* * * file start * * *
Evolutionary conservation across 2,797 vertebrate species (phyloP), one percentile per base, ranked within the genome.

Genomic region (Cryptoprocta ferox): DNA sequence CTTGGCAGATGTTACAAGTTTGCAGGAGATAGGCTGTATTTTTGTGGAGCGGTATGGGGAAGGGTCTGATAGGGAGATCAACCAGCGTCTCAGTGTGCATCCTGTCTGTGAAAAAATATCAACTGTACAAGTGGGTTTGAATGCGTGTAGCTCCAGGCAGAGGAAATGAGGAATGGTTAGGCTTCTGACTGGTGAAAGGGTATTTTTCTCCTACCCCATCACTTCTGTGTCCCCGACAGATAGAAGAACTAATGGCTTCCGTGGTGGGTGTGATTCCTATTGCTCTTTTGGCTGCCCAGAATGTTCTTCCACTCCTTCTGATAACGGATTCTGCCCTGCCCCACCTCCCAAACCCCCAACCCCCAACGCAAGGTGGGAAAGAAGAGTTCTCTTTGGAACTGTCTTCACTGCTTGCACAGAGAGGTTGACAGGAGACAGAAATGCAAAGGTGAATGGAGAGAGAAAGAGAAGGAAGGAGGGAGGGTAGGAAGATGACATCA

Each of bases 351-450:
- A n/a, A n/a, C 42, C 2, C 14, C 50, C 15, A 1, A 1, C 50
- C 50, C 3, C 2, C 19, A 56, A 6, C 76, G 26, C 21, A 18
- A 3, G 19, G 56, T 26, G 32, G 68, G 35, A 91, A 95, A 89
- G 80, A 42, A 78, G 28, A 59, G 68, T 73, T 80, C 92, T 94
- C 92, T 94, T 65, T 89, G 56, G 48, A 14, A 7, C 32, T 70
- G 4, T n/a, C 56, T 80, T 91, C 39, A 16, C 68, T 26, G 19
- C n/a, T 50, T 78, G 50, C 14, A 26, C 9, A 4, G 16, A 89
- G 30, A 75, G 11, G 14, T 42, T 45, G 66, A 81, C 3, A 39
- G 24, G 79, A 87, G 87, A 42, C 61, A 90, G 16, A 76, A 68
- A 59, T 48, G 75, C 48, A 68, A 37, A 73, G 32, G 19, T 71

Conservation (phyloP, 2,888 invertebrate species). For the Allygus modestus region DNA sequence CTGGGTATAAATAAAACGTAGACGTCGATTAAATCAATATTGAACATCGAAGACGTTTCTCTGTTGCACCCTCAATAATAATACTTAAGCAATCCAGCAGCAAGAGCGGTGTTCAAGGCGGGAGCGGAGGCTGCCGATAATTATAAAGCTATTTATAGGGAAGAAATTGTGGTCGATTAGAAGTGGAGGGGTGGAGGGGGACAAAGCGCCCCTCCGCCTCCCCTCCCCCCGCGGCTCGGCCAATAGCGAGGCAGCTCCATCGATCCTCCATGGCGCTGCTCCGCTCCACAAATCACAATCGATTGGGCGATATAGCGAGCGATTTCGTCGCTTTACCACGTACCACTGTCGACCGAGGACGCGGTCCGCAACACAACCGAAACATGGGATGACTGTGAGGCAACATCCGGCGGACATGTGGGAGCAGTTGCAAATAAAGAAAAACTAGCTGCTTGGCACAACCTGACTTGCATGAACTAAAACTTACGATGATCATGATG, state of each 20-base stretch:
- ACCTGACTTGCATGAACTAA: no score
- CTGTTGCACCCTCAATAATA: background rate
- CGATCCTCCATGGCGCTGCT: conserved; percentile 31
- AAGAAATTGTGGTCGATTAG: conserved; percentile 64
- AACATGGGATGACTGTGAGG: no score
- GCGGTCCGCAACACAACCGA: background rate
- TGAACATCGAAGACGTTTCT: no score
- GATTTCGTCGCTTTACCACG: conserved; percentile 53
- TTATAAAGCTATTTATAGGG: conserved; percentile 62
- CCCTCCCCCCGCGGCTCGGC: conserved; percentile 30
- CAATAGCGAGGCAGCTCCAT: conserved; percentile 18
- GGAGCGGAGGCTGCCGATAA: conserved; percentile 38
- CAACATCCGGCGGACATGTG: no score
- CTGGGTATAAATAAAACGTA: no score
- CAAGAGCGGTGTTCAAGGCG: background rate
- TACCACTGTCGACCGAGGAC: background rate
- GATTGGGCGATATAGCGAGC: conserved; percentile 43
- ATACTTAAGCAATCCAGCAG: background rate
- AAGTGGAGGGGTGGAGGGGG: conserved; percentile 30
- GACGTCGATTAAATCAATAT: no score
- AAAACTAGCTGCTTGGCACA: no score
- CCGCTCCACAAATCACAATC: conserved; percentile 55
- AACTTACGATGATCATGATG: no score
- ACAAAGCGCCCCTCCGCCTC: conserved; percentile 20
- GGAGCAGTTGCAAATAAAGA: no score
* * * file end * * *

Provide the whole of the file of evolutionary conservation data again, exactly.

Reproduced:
Evolutionary conservation across 2,797 vertebrate species (phyloP), one percentile per base, ranked within the genome.

Genomic region (Cryptoprocta ferox): DNA sequence CTTGGCAGATGTTACAAGTTTGCAGGAGATAGGCTGTATTTTTGTGGAGCGGTATGGGGAAGGGTCTGATAGGGAGATCAACCAGCGTCTCAGTGTGCATCCTGTCTGTGAAAAAATATCAACTGTACAAGTGGGTTTGAATGCGTGTAGCTCCAGGCAGAGGAAATGAGGAATGGTTAGGCTTCTGACTGGTGAAAGGGTATTTTTCTCCTACCCCATCACTTCTGTGTCCCCGACAGATAGAAGAACTAATGGCTTCCGTGGTGGGTGTGATTCCTATTGCTCTTTTGGCTGCCCAGAATGTTCTTCCACTCCTTCTGATAACGGATTCTGCCCTGCCCCACCTCCCAAACCCCCAACCCCCAACGCAAGGTGGGAAAGAAGAGTTCTCTTTGGAACTGTCTTCACTGCTTGCACAGAGAGGTTGACAGGAGACAGAAATGCAAAGGTGAATGGAGAGAGAAAGAGAAGGAAGGAGGGAGGGTAGGAAGATGACATCA

Each of bases 351-450:
- A n/a, A n/a, C 42, C 2, C 14, C 50, C 15, A 1, A 1, C 50
- C 50, C 3, C 2, C 19, A 56, A 6, C 76, G 26, C 21, A 18
- A 3, G 19, G 56, T 26, G 32, G 68, G 35, A 91, A 95, A 89
- G 80, A 42, A 78, G 28, A 59, G 68, T 73, T 80, C 92, T 94
- C 92, T 94, T 65, T 89, G 56, G 48, A 14, A 7, C 32, T 70
- G 4, T n/a, C 56, T 80, T 91, C 39, A 16, C 68, T 26, G 19
- C n/a, T 50, T 78, G 50, C 14, A 26, C 9, A 4, G 16, A 89
- G 30, A 75, G 11, G 14, T 42, T 45, G 66, A 81, C 3, A 39
- G 24, G 79, A 87, G 87, A 42, C 61, A 90, G 16, A 76, A 68
- A 59, T 48, G 75, C 48, A 68, A 37, A 73, G 32, G 19, T 71

Conservation (phyloP, 2,888 invertebrate species). For the Allygus modestus region DNA sequence CTGGGTATAAATAAAACGTAGACGTCGATTAAATCAATATTGAACATCGAAGACGTTTCTCTGTTGCACCCTCAATAATAATACTTAAGCAATCCAGCAGCAAGAGCGGTGTTCAAGGCGGGAGCGGAGGCTGCCGATAATTATAAAGCTATTTATAGGGAAGAAATTGTGGTCGATTAGAAGTGGAGGGGTGGAGGGGGACAAAGCGCCCCTCCGCCTCCCCTCCCCCCGCGGCTCGGCCAATAGCGAGGCAGCTCCATCGATCCTCCATGGCGCTGCTCCGCTCCACAAATCACAATCGATTGGGCGATATAGCGAGCGATTTCGTCGCTTTACCACGTACCACTGTCGACCGAGGACGCGGTCCGCAACACAACCGAAACATGGGATGACTGTGAGGCAACATCCGGCGGACATGTGGGAGCAGTTGCAAATAAAGAAAAACTAGCTGCTTGGCACAACCTGACTTGCATGAACTAAAACTTACGATGATCATGATG, state of each 20-base stretch:
- ACCTGACTTGCATGAACTAA: no score
- CTGTTGCACCCTCAATAATA: background rate
- CGATCCTCCATGGCGCTGCT: conserved; percentile 31
- AAGAAATTGTGGTCGATTAG: conserved; percentile 64
- AACATGGGATGACTGTGAGG: no score
- GCGGTCCGCAACACAACCGA: background rate
- TGAACATCGAAGACGTTTCT: no score
- GATTTCGTCGCTTTACCACG: conserved; percentile 53
- TTATAAAGCTATTTATAGGG: conserved; percentile 62
- CCCTCCCCCCGCGGCTCGGC: conserved; percentile 30
- CAATAGCGAGGCAGCTCCAT: conserved; percentile 18
- GGAGCGGAGGCTGCCGATAA: conserved; percentile 38
- CAACATCCGGCGGACATGTG: no score
- CTGGGTATAAATAAAACGTA: no score
- CAAGAGCGGTGTTCAAGGCG: background rate
- TACCACTGTCGACCGAGGAC: background rate
- GATTGGGCGATATAGCGAGC: conserved; percentile 43
- ATACTTAAGCAATCCAGCAG: background rate
- AAGTGGAGGGGTGGAGGGGG: conserved; percentile 30
- GACGTCGATTAAATCAATAT: no score
- AAAACTAGCTGCTTGGCACA: no score
- CCGCTCCACAAATCACAATC: conserved; percentile 55
- AACTTACGATGATCATGATG: no score
- ACAAAGCGCCCCTCCGCCTC: conserved; percentile 20
- GGAGCAGTTGCAAATAAAGA: no score